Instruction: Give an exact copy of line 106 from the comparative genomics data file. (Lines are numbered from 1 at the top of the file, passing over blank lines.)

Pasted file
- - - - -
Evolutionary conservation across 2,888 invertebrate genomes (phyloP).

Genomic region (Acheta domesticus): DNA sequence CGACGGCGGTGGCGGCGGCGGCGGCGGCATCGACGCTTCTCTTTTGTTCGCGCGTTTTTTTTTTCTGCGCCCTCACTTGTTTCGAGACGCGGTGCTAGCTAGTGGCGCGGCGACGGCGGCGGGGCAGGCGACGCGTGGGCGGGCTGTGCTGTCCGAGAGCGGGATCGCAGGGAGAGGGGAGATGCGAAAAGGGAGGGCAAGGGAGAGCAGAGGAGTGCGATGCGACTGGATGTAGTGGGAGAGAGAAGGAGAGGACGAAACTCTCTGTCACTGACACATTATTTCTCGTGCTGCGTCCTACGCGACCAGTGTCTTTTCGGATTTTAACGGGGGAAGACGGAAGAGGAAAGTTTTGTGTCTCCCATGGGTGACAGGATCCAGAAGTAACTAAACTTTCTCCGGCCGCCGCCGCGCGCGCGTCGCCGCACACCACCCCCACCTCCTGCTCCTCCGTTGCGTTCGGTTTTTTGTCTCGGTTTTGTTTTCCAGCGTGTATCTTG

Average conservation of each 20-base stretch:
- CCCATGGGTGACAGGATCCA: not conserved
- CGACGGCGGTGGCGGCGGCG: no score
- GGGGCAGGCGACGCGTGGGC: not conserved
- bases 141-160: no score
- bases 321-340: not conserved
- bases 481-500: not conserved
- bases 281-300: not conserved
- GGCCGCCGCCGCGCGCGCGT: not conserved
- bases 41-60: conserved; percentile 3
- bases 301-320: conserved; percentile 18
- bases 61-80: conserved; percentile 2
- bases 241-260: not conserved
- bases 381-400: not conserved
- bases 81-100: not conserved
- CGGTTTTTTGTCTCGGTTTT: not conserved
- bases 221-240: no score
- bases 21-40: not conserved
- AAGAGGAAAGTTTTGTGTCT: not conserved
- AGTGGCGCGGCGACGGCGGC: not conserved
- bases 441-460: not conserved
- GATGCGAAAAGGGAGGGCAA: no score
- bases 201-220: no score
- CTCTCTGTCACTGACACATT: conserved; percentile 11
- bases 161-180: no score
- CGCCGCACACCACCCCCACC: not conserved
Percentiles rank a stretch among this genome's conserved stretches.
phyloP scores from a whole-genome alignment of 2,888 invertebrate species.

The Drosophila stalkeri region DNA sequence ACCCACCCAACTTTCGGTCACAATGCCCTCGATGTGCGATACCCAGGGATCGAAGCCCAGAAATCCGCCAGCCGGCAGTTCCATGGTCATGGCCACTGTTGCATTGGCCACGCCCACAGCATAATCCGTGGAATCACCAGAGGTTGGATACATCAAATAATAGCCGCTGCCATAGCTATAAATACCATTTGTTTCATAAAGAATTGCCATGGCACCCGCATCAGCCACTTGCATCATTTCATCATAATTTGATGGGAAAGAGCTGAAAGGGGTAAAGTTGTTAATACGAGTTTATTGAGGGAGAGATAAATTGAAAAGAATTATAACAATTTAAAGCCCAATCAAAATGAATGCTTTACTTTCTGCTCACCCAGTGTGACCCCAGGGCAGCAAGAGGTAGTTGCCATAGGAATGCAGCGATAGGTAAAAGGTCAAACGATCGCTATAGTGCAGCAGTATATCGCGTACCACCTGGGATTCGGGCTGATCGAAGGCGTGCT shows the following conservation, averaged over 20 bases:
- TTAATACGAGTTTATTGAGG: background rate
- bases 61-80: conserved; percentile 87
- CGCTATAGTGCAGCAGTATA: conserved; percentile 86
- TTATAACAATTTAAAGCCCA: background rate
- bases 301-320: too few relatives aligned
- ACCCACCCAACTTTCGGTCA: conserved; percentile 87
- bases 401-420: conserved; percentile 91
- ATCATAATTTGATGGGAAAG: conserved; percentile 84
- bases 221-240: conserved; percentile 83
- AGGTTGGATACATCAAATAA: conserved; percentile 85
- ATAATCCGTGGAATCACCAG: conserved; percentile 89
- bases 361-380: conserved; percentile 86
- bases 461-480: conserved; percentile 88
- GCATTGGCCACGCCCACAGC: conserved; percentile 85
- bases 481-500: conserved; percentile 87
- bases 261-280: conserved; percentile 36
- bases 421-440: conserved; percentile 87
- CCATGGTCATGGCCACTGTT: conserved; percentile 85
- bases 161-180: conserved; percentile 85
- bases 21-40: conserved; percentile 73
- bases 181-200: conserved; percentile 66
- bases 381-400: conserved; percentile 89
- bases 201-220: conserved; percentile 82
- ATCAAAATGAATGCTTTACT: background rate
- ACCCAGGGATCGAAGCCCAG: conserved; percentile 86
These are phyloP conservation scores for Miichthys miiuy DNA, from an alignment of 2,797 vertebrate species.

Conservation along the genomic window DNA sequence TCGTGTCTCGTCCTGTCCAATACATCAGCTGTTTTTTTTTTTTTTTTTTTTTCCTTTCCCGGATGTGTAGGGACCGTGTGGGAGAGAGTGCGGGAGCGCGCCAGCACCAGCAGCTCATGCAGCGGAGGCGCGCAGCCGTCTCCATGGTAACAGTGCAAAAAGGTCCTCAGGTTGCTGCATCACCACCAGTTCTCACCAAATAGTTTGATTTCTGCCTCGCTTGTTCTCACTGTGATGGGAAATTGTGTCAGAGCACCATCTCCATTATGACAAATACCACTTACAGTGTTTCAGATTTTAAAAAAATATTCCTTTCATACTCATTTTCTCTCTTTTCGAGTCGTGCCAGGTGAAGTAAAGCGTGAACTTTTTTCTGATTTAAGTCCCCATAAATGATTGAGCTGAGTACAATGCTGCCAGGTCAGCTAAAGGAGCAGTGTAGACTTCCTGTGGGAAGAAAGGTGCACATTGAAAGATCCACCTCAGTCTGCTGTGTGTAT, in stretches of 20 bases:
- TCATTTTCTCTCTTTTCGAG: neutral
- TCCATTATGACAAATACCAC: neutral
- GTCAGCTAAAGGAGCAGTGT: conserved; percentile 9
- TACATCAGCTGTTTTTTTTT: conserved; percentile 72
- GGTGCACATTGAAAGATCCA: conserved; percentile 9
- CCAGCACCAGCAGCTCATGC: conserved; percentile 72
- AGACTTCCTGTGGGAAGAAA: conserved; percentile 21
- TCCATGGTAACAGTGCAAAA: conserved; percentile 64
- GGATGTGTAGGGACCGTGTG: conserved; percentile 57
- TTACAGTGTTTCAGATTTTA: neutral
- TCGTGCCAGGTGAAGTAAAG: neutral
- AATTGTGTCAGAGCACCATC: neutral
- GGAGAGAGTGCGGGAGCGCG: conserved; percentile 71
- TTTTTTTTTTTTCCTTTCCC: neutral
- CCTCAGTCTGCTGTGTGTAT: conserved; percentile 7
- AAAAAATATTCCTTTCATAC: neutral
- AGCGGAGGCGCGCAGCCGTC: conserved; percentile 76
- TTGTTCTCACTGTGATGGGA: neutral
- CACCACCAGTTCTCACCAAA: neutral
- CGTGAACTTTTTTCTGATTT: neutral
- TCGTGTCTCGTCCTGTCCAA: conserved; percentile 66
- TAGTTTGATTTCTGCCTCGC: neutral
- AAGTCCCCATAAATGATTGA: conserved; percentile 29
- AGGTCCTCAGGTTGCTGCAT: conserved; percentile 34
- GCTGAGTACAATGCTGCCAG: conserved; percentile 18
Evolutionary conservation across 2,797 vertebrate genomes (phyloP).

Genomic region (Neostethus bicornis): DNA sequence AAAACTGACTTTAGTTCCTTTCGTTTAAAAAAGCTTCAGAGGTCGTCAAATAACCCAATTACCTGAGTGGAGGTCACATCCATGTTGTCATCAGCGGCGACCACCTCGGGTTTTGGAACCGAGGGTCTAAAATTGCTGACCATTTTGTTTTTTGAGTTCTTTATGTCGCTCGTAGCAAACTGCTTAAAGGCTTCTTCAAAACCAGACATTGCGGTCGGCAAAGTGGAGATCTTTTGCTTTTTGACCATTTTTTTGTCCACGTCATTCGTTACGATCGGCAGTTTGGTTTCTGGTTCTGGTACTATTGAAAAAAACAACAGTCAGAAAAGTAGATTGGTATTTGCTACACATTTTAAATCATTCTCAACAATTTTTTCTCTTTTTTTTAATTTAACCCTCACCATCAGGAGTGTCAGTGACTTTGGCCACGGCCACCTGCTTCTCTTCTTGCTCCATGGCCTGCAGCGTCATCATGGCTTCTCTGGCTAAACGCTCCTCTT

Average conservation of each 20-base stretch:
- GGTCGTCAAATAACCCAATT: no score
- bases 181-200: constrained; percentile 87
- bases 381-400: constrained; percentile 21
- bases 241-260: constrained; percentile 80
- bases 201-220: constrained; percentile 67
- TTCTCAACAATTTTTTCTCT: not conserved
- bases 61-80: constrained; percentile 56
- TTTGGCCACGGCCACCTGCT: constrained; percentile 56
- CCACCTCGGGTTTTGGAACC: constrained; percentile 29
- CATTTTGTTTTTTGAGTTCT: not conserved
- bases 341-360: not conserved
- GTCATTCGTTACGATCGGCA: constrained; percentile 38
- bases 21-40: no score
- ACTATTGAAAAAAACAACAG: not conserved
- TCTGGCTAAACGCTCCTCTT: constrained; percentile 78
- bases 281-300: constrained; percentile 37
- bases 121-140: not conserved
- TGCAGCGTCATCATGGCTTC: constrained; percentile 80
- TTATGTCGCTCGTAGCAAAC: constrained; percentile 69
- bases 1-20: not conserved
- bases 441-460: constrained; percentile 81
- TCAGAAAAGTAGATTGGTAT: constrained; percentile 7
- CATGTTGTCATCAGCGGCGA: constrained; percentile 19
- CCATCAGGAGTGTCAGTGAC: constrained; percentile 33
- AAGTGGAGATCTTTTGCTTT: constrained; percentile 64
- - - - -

- bases 1-20: not conserved